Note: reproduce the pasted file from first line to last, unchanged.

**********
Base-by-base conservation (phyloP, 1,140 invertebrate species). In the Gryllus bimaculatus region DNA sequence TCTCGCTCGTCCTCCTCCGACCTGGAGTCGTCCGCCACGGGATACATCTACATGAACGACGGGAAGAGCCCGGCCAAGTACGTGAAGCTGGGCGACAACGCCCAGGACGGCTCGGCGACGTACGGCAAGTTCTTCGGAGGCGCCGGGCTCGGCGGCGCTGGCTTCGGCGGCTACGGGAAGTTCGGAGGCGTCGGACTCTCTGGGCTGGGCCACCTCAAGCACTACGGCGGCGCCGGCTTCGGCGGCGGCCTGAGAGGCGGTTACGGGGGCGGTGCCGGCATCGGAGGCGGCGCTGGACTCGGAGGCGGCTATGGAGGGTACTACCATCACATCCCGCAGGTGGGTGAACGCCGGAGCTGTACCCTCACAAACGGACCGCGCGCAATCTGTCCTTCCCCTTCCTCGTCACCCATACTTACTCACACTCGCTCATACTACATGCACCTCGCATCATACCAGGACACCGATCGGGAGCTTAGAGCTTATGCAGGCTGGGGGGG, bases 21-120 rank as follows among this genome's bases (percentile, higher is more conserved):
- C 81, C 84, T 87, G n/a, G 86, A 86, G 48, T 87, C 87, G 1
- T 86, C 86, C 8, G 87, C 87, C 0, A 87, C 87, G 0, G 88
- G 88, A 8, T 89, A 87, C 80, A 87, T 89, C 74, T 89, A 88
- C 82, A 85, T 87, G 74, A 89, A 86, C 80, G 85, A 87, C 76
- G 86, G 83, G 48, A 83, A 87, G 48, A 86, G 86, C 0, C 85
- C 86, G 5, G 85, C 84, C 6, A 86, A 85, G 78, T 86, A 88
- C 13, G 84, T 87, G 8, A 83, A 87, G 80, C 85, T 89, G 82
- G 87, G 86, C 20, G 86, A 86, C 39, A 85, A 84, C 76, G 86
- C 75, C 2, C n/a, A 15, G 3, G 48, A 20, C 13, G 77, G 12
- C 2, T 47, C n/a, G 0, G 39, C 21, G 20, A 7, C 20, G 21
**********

Base-by-base conservation (phyloP, 1,140 invertebrate species). In the Gryllus bimaculatus region DNA sequence TCTCGCTCGTCCTCCTCCGACCTGGAGTCGTCCGCCACGGGATACATCTACATGAACGACGGGAAGAGCCCGGCCAAGTACGTGAAGCTGGGCGACAACGCCCAGGACGGCTCGGCGACGTACGGCAAGTTCTTCGGAGGCGCCGGGCTCGGCGGCGCTGGCTTCGGCGGCTACGGGAAGTTCGGAGGCGTCGGACTCTCTGGGCTGGGCCACCTCAAGCACTACGGCGGCGCCGGCTTCGGCGGCGGCCTGAGAGGCGGTTACGGGGGCGGTGCCGGCATCGGAGGCGGCGCTGGACTCGGAGGCGGCTATGGAGGGTACTACCATCACATCCCGCAGGTGGGTGAACGCCGGAGCTGTACCCTCACAAACGGACCGCGCGCAATCTGTCCTTCCCCTTCCTCGTCACCCATACTTACTCACACTCGCTCATACTACATGCACCTCGCATCATACCAGGACACCGATCGGGAGCTTAGAGCTTATGCAGGCTGGGGGGG, bases 21-120 rank as follows among this genome's bases (percentile, higher is more conserved):
- C 81, C 84, T 87, G n/a, G 86, A 86, G 48, T 87, C 87, G 1
- T 86, C 86, C 8, G 87, C 87, C 0, A 87, C 87, G 0, G 88
- G 88, A 8, T 89, A 87, C 80, A 87, T 89, C 74, T 89, A 88
- C 82, A 85, T 87, G 74, A 89, A 86, C 80, G 85, A 87, C 76
- G 86, G 83, G 48, A 83, A 87, G 48, A 86, G 86, C 0, C 85
- C 86, G 5, G 85, C 84, C 6, A 86, A 85, G 78, T 86, A 88
- C 13, G 84, T 87, G 8, A 83, A 87, G 80, C 85, T 89, G 82
- G 87, G 86, C 20, G 86, A 86, C 39, A 85, A 84, C 76, G 86
- C 75, C 2, C n/a, A 15, G 3, G 48, A 20, C 13, G 77, G 12
- C 2, T 47, C n/a, G 0, G 39, C 21, G 20, A 7, C 20, G 21